My church is wonderful!
I think in the last ten years of frequent attendance I can count on the fingers of one hand the times they haven’t been expecting me as an individual. You see, I’m very special, well actually, not nearly as special as most people!
But the meeters, the greeters and the churchwardens, who are often hovering, wait my arrival with tailor-made service books and newsheets, which they hand over as if it’s the norm. It is, of course, my norm but it’s not theirs. Even so, they don’t forget. I can’t read small print but the unfailing people who prepare and print enable me to join in, amazingly.
Yet so often, when visiting a new church, I can’t join in.
Of course churches don’t know that I can’t see, before I arrive. And can’t possibly know what size print is best for me, or anyone. I am absolutely certain that every church in this diocese wants to make every person who walks through the door feel as special as I do at my church, every Sunday. My lovely cousin doesn’t understand it. After seeing how I’ve been looked after at various churches, she once said, “but it’s as though you know each other when you go to a different church, and you’ve never even met!” Alleluia! I’m so thankful for all the kind and thoughtful welcomes I’ve ever had!
I hope you can understand where i’m coming from. You may even be tempted to think that i’ve trained my church well over the years. But to be completely honest, I haven’t. I just used to be the person who worked the printer in the parish office and the “enlarge to 141%” button was easy to tap! It’s been something we’ve worked at together over time.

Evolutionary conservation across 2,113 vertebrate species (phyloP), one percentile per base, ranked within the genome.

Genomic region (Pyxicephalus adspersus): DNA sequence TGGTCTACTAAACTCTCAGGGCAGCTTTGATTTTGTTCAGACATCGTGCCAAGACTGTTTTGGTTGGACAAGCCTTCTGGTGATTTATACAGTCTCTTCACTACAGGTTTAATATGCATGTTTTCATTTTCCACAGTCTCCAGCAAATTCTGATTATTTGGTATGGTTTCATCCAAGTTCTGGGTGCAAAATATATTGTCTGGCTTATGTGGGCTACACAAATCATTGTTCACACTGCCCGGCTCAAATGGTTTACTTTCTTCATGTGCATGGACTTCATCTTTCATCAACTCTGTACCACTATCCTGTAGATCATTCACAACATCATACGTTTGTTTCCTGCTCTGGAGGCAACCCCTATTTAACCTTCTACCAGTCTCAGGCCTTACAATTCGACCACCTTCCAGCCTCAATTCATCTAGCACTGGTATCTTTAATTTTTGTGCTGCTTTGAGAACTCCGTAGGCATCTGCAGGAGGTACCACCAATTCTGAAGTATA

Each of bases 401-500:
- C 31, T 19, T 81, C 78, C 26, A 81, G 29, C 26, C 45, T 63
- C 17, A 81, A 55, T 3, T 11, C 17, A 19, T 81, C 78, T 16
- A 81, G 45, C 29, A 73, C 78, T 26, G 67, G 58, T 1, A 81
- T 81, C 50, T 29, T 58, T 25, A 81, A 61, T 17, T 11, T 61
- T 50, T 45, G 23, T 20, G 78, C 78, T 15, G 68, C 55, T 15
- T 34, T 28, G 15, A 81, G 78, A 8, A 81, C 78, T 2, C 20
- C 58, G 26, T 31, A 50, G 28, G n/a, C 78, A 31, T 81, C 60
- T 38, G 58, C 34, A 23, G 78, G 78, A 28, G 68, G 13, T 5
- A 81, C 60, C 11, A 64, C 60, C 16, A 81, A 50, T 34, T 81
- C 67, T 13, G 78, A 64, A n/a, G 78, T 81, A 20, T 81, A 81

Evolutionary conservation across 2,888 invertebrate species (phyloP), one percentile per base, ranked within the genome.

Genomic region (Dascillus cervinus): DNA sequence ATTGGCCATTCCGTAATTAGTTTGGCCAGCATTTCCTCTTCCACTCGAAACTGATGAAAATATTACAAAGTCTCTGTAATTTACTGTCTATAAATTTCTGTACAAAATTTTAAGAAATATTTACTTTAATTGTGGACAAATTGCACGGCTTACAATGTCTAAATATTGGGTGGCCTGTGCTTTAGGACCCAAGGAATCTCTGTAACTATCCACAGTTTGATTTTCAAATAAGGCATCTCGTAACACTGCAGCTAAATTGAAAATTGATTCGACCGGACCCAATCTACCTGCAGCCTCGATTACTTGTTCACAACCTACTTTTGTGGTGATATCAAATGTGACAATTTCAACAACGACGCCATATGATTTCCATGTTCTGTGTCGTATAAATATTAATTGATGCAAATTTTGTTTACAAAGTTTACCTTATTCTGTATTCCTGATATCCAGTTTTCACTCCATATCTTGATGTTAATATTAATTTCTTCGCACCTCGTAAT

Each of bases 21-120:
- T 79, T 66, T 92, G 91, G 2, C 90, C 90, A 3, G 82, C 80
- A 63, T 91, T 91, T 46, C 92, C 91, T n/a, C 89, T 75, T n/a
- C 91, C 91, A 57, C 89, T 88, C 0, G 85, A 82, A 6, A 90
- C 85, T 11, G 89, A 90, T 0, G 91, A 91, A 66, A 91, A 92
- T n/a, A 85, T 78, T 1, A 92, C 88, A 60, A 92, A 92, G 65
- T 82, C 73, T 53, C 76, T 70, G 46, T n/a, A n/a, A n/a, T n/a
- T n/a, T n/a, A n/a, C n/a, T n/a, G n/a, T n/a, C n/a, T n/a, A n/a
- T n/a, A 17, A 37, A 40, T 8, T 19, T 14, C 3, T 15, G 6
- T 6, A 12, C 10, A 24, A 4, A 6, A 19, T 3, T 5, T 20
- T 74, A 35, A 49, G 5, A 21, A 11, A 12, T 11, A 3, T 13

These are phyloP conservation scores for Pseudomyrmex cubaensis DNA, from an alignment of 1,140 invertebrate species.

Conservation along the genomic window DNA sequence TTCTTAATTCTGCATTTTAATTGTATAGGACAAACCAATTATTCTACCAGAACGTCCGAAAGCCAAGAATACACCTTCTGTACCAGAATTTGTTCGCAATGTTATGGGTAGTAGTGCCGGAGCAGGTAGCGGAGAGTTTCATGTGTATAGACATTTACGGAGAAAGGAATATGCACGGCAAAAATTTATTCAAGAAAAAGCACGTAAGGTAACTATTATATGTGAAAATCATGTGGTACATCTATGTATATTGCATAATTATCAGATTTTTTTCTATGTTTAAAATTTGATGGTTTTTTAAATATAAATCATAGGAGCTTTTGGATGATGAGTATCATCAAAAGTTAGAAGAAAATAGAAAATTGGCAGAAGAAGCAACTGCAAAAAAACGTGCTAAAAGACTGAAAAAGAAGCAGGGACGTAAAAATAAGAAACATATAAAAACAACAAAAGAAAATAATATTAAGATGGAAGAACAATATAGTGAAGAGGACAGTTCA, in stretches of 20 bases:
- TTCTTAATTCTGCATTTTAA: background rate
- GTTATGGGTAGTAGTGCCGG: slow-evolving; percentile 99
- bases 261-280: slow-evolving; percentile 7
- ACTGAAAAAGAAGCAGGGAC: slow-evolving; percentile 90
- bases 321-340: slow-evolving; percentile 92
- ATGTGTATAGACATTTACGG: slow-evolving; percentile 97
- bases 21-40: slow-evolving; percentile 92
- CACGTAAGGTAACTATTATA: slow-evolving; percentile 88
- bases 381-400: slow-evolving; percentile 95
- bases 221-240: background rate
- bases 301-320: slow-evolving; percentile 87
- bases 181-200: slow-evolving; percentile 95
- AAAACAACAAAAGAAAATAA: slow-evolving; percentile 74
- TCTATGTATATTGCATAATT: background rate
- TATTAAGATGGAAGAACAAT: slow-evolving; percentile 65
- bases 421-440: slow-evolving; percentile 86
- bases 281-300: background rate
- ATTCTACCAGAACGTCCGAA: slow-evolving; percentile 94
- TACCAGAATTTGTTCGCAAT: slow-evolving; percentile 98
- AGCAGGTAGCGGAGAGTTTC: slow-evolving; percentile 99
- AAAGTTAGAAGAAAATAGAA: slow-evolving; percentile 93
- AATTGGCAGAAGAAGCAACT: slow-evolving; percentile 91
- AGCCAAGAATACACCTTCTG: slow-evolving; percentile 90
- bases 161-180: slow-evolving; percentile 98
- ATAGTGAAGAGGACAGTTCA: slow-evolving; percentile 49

Welcoming blind and partially sighted people does take time and effort, so here are 9 quick tips to help you along the way:
1. Assume there is a need, even if you don’t yet know it
You are safe to assume that there will be a few people in all congregations who will find it easier if they have larger print or print on coloured paper. It is sometimes linked to age and some people will feel less than happy about admitting that so they simply won’t ask. So have some large print/coloured sheets visibly in your hand as you welcome. (Btw fear of aging starts about 29 in women, 49 in men…)
2. Get into the habit of printing a few extra large prints
This goes for every service including one-offs, baptisms, weddings, funerals and others. I do realise it’s extra work for already hard-working people but imagine if someone with weak vision came to a wedding and you’d been able to zip their posh service sheet through a photocopier to enlarge it – they’d definitely appreciate and remember that!
3. Normalise the large-print process
If you are any part of the production of printed materials, you could spend some time finding out how to enlarge on your printer or photocopier. This information is vital and will benefit your whole team. You could even write it down, print it out, and put where it can be seen by everyone who may use the machine, in large print!